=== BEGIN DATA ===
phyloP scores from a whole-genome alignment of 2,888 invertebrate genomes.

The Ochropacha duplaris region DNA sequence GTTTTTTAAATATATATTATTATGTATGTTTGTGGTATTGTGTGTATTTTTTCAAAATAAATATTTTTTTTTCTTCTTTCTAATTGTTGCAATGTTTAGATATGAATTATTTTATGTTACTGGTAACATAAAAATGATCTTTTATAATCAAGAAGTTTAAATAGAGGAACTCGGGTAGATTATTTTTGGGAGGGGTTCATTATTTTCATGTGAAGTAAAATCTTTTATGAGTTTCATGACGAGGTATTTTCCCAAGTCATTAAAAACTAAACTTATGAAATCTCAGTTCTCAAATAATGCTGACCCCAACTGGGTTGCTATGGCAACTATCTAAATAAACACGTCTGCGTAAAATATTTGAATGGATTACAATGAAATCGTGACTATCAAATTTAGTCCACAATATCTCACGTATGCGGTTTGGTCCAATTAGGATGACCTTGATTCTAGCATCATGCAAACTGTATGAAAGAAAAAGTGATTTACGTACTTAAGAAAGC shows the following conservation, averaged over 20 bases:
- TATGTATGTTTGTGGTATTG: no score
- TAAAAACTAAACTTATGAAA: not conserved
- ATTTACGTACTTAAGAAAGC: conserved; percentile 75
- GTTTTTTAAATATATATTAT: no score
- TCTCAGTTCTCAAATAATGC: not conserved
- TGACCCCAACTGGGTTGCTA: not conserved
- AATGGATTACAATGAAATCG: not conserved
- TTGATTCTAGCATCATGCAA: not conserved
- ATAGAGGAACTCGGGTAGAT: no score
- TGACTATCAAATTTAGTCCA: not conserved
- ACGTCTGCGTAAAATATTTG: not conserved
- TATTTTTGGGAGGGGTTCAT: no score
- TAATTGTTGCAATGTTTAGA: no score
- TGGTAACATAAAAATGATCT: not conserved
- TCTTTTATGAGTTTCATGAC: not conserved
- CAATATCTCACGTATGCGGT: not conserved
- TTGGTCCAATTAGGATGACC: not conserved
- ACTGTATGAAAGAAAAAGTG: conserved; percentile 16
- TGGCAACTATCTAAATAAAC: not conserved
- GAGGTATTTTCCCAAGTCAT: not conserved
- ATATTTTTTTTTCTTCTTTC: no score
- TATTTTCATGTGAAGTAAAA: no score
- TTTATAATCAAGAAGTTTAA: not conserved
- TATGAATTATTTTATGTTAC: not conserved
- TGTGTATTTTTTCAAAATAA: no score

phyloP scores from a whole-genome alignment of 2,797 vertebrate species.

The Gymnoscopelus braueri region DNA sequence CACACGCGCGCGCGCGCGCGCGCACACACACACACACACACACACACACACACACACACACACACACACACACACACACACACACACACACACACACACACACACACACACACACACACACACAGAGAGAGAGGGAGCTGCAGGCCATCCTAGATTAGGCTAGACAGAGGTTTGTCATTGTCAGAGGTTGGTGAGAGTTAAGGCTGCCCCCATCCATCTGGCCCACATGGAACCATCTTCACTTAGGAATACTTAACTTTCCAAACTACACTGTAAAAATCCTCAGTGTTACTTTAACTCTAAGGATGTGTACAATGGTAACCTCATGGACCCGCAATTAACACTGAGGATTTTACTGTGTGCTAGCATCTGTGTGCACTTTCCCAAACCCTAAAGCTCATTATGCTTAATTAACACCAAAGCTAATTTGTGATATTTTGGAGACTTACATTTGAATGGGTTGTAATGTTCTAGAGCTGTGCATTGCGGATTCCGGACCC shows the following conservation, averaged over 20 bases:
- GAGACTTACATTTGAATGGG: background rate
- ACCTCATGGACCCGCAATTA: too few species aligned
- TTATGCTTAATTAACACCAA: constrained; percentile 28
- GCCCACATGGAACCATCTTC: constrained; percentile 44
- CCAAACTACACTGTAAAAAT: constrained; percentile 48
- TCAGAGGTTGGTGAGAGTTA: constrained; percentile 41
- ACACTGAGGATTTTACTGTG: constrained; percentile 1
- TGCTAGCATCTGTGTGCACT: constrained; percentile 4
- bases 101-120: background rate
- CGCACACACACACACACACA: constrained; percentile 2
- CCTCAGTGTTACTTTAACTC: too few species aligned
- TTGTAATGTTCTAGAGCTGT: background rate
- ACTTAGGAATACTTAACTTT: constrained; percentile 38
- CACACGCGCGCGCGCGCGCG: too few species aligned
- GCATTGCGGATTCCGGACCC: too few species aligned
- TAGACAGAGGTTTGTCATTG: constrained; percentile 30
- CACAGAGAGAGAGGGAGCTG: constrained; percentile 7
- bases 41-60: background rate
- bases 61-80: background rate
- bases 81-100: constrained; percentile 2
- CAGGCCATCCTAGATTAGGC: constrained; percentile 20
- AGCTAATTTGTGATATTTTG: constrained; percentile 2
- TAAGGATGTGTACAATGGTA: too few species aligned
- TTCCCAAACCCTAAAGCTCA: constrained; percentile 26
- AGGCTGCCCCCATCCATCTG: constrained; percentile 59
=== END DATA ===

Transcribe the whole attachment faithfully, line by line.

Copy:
phyloP scores from a whole-genome alignment of 2,888 invertebrate genomes.

The Ochropacha duplaris region DNA sequence GTTTTTTAAATATATATTATTATGTATGTTTGTGGTATTGTGTGTATTTTTTCAAAATAAATATTTTTTTTTCTTCTTTCTAATTGTTGCAATGTTTAGATATGAATTATTTTATGTTACTGGTAACATAAAAATGATCTTTTATAATCAAGAAGTTTAAATAGAGGAACTCGGGTAGATTATTTTTGGGAGGGGTTCATTATTTTCATGTGAAGTAAAATCTTTTATGAGTTTCATGACGAGGTATTTTCCCAAGTCATTAAAAACTAAACTTATGAAATCTCAGTTCTCAAATAATGCTGACCCCAACTGGGTTGCTATGGCAACTATCTAAATAAACACGTCTGCGTAAAATATTTGAATGGATTACAATGAAATCGTGACTATCAAATTTAGTCCACAATATCTCACGTATGCGGTTTGGTCCAATTAGGATGACCTTGATTCTAGCATCATGCAAACTGTATGAAAGAAAAAGTGATTTACGTACTTAAGAAAGC shows the following conservation, averaged over 20 bases:
- TATGTATGTTTGTGGTATTG: no score
- TAAAAACTAAACTTATGAAA: not conserved
- ATTTACGTACTTAAGAAAGC: conserved; percentile 75
- GTTTTTTAAATATATATTAT: no score
- TCTCAGTTCTCAAATAATGC: not conserved
- TGACCCCAACTGGGTTGCTA: not conserved
- AATGGATTACAATGAAATCG: not conserved
- TTGATTCTAGCATCATGCAA: not conserved
- ATAGAGGAACTCGGGTAGAT: no score
- TGACTATCAAATTTAGTCCA: not conserved
- ACGTCTGCGTAAAATATTTG: not conserved
- TATTTTTGGGAGGGGTTCAT: no score
- TAATTGTTGCAATGTTTAGA: no score
- TGGTAACATAAAAATGATCT: not conserved
- TCTTTTATGAGTTTCATGAC: not conserved
- CAATATCTCACGTATGCGGT: not conserved
- TTGGTCCAATTAGGATGACC: not conserved
- ACTGTATGAAAGAAAAAGTG: conserved; percentile 16
- TGGCAACTATCTAAATAAAC: not conserved
- GAGGTATTTTCCCAAGTCAT: not conserved
- ATATTTTTTTTTCTTCTTTC: no score
- TATTTTCATGTGAAGTAAAA: no score
- TTTATAATCAAGAAGTTTAA: not conserved
- TATGAATTATTTTATGTTAC: not conserved
- TGTGTATTTTTTCAAAATAA: no score

phyloP scores from a whole-genome alignment of 2,797 vertebrate species.

The Gymnoscopelus braueri region DNA sequence CACACGCGCGCGCGCGCGCGCGCACACACACACACACACACACACACACACACACACACACACACACACACACACACACACACACACACACACACACACACACACACACACACACACACACACAGAGAGAGAGGGAGCTGCAGGCCATCCTAGATTAGGCTAGACAGAGGTTTGTCATTGTCAGAGGTTGGTGAGAGTTAAGGCTGCCCCCATCCATCTGGCCCACATGGAACCATCTTCACTTAGGAATACTTAACTTTCCAAACTACACTGTAAAAATCCTCAGTGTTACTTTAACTCTAAGGATGTGTACAATGGTAACCTCATGGACCCGCAATTAACACTGAGGATTTTACTGTGTGCTAGCATCTGTGTGCACTTTCCCAAACCCTAAAGCTCATTATGCTTAATTAACACCAAAGCTAATTTGTGATATTTTGGAGACTTACATTTGAATGGGTTGTAATGTTCTAGAGCTGTGCATTGCGGATTCCGGACCC shows the following conservation, averaged over 20 bases:
- GAGACTTACATTTGAATGGG: background rate
- ACCTCATGGACCCGCAATTA: too few species aligned
- TTATGCTTAATTAACACCAA: constrained; percentile 28
- GCCCACATGGAACCATCTTC: constrained; percentile 44
- CCAAACTACACTGTAAAAAT: constrained; percentile 48
- TCAGAGGTTGGTGAGAGTTA: constrained; percentile 41
- ACACTGAGGATTTTACTGTG: constrained; percentile 1
- TGCTAGCATCTGTGTGCACT: constrained; percentile 4
- bases 101-120: background rate
- CGCACACACACACACACACA: constrained; percentile 2
- CCTCAGTGTTACTTTAACTC: too few species aligned
- TTGTAATGTTCTAGAGCTGT: background rate
- ACTTAGGAATACTTAACTTT: constrained; percentile 38
- CACACGCGCGCGCGCGCGCG: too few species aligned
- GCATTGCGGATTCCGGACCC: too few species aligned
- TAGACAGAGGTTTGTCATTG: constrained; percentile 30
- CACAGAGAGAGAGGGAGCTG: constrained; percentile 7
- bases 41-60: background rate
- bases 61-80: background rate
- bases 81-100: constrained; percentile 2
- CAGGCCATCCTAGATTAGGC: constrained; percentile 20
- AGCTAATTTGTGATATTTTG: constrained; percentile 2
- TAAGGATGTGTACAATGGTA: too few species aligned
- TTCCCAAACCCTAAAGCTCA: constrained; percentile 26
- AGGCTGCCCCCATCCATCTG: constrained; percentile 59